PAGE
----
Plaintiff's separate count for negligence created complications that we have had occasion to speak about before. As the instant charge illustrates, it is difficult enough to charge a lay jury in a seaman's case without adding what are not merely redundant questions, but the same questions over again in a more complicated form.


The court charged the jury with respect to the negligence count that plaintiff claimed the shipowner to have been negligent in four particulars:


"(a) In failing to furnish the plaintiff with a reasonably safe place to work. (b) In failing to supply the plaintiff with a reasonably safe vessel and appliances. (c) In failing to provide a proper winch to remove the cargo. (d) In failing to properly supervise the discharging operations."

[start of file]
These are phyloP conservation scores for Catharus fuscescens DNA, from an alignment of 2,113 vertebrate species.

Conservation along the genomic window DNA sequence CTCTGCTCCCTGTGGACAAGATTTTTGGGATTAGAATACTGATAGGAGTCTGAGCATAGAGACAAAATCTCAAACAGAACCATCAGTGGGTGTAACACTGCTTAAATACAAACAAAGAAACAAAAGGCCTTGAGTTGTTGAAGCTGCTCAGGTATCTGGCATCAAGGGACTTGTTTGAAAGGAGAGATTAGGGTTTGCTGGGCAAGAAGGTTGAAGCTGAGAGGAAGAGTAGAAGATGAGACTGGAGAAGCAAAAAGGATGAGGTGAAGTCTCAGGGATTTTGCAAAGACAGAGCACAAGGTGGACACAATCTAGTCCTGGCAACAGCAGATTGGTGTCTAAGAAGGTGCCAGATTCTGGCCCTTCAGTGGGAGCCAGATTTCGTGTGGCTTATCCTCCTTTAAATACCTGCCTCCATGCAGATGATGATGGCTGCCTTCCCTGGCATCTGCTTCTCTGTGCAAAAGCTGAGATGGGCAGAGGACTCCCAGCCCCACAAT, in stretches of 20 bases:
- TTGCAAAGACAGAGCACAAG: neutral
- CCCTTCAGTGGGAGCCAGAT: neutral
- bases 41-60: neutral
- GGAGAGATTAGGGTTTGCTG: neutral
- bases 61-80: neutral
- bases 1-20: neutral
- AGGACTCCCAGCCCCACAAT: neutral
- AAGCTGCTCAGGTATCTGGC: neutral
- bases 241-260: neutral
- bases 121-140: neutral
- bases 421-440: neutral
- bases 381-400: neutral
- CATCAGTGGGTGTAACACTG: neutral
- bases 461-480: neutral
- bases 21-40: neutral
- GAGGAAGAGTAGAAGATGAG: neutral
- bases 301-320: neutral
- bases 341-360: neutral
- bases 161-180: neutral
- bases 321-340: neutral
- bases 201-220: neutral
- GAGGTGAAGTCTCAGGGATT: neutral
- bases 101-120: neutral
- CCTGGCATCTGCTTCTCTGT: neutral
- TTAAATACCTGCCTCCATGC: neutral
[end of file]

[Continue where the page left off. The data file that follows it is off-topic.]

It must be apparent that the first three claims were fully and exactly covered by the seaworthiness count and the court's proper charge that proof as to any of them would impose unseaworthiness liability even though the shipowner was entirely without fault. No purpose is served by asking the jury to resolve the same issues again with the added requirement that there be affirmative proof of negligence. To paraphrase the Court in Jarecki v. G. D. Searle & Co., 367 U.S. 303, 307, 81 S.Ct. 1579, 6 L.Ed.2d 859 (1961), having established a hole in the fence for one cat, there is no need to construct another hole for a second. We dealt with this question in Peymann v. Perini Corp., 507 F.2d 1318, 1323 (1st Cir. 1974), cert. denied, --- U.S. ---, 95 S.Ct. 1572, 43 L.Ed.2d 780 (1975), where we pointed out that the negligence count was superfluous when it merely re-alleged the same defects that made the ship unseaworthy.